In the illustrated embodiment of the invention the T-shaped member 12 is covered by a slightly dished manifold cover 70 defining a water cooling chamber therebetween. The cover and member are bolted to the manifold chamber wall in accordance with usual practice. The cooling system is preferably a series system as disclosed in the previously identified copending application.

Thus, the cover with the dividing wall and the common cast chamber supplies a very simple and inexpensive construction particularly adapted for mass producing the V-6 engines for outboard motors and the like.

The present invention, therefore, provides various unique and significant features and particularly a highly efficient and practical loop charge porting construction and arrangement which is adapted to two-cycle engines. The invention is particularly adapted and provides a further unique feature when incorporated in a sixty degree V-6 engine for an outboard motor. The illustrated engine discloses practical, novel embodiments of the invention, which may, of course, be otherwise constructed within the teachings of this invention.

Various modes of carrying out the invention are contemplated as being within the scope of the following claims, particularly pointing out and distinctly claiming the subject matter which is regarded as the invention.

Claims (7)

I claim:
1. In a V-engine having a cylinder block with a common manifold exhaust chamber integrally formed in the block between the cylinder banks and with cylinder exhaust passageway walls extending through the opposite manifold walls of said chamber and terminating in discharge ends within the opposite sides of said chamber, said manifold exhaust chamber being laterally open and having a continuous base wall extending between said banks, a removable T-shaped manifold cover secured over the chamber with a stem portion projecting inwardly past the discharge ends of the exhaust passageway walls and into sealing engagement with the base wall to define a pair of separate exhaust passageways.
2. In the V-engine of claim 1 wherein said base wall is a shallow inverted V-shaped wall having the central portion recessed to receive the innermost end of the stem portion for separating of the chamber into said pair of exhaust passageways.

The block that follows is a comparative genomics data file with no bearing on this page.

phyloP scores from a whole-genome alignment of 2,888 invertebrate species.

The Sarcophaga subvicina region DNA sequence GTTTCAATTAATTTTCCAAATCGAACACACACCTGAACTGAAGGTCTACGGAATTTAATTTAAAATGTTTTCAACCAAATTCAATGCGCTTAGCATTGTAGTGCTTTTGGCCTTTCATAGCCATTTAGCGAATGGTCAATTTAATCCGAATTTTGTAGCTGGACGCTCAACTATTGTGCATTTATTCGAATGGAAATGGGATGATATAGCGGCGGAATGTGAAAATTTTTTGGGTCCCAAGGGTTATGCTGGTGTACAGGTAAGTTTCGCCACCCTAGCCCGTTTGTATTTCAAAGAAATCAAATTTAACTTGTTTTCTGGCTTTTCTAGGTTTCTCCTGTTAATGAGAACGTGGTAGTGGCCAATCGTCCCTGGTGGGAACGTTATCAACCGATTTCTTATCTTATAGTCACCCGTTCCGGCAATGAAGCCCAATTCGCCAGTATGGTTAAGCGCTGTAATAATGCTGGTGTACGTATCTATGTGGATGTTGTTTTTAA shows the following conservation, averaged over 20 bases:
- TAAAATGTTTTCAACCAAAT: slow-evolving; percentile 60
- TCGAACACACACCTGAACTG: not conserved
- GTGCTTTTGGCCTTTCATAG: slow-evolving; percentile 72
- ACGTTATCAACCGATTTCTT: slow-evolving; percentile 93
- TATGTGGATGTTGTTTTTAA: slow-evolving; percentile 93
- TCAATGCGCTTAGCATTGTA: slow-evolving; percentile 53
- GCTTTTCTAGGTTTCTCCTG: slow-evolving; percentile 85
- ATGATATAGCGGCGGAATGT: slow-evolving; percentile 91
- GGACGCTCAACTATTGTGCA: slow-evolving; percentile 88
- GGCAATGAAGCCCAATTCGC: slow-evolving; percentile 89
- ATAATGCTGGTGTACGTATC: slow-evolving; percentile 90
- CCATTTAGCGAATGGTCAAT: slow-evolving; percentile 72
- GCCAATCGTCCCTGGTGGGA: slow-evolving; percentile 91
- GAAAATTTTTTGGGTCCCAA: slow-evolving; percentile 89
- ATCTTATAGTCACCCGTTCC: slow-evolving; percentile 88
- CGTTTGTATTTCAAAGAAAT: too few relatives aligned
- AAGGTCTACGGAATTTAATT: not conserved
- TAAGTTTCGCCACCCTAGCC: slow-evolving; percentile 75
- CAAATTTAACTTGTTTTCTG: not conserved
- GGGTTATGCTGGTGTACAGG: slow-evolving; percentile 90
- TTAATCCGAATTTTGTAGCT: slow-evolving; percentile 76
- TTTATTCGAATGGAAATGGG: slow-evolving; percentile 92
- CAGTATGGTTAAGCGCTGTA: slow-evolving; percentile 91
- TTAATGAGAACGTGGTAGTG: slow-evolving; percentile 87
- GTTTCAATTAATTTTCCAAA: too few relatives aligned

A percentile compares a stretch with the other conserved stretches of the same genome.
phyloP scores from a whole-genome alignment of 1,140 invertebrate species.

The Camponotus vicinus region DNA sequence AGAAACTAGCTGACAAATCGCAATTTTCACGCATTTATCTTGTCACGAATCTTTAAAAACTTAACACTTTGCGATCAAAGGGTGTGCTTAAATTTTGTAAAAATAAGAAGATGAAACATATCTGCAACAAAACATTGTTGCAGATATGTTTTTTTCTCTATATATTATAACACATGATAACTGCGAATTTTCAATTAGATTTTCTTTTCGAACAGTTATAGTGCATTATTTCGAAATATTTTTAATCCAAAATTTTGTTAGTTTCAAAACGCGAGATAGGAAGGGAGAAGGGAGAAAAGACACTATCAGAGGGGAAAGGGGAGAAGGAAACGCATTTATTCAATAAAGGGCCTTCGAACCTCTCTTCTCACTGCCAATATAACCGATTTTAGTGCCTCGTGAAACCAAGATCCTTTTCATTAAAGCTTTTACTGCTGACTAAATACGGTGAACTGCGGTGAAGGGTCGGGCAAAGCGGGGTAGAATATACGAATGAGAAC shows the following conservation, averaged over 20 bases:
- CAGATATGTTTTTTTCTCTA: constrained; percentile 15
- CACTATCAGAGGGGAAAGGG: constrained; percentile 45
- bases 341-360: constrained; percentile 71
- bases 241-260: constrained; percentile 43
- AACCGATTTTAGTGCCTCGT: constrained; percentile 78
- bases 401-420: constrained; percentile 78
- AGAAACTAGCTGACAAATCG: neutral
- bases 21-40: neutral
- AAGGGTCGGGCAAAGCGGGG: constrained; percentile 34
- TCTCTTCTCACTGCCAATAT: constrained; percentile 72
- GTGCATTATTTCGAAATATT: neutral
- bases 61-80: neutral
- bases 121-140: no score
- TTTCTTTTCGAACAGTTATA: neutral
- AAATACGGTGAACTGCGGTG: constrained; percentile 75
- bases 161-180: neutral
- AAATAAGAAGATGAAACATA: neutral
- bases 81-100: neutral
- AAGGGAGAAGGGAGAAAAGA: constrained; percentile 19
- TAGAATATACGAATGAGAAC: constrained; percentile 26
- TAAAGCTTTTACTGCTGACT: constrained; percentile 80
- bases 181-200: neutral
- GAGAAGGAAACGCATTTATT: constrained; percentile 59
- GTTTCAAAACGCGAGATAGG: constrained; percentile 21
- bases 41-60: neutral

3. In a V-engine having a cylinder block with a common manifold exhaust chamber between cylinder banks and with exhaust passageways extending from the cylinders and terminating in discharge openings within the opposite sides of said chamber, said exhaust chamber having an inner base wall portion and an outer opening, and a removable manifold insert means secured within the chamber and extending through the chamber between the inner wall portion and the outer opening and dividing the common manifold exhaust chamber into separate exhaust passageways, one for each cylinder bank.
4. In the V-engine of claim 3 wherein said insert means is a generally T-shaped member having an outer cover portion located to close the exhaust chamber and having an inner dividing portion extending from the cover inwardly through the chamber to the base wall and sealed to the base wall to define said separate exhaust passageways.
5. In the V-engine of claim 4 wherein said base wall includes a central recess to receive the innermost end of the dividing portion for separating of the chamber into said pair of exhaust passageways.
6. The V-engine of claim 4 wherein said cylinder banks each include a similar plurality of aligned cylinders, the one bank being offset relative to the second bank to align the cylinders with the connecting rods, said cover portions including shaped recesses aligned with opposite ends of the exhaust passageways in accordance with the offset of the cylinder banks.
7. The V-engine of claim 4 wherein said dividing portion is recessed inwardly from the cover portion, and an outer cover member is secured to the cover portion and forms a T-shaped cooling chamber with said recess for cooling of said insert means.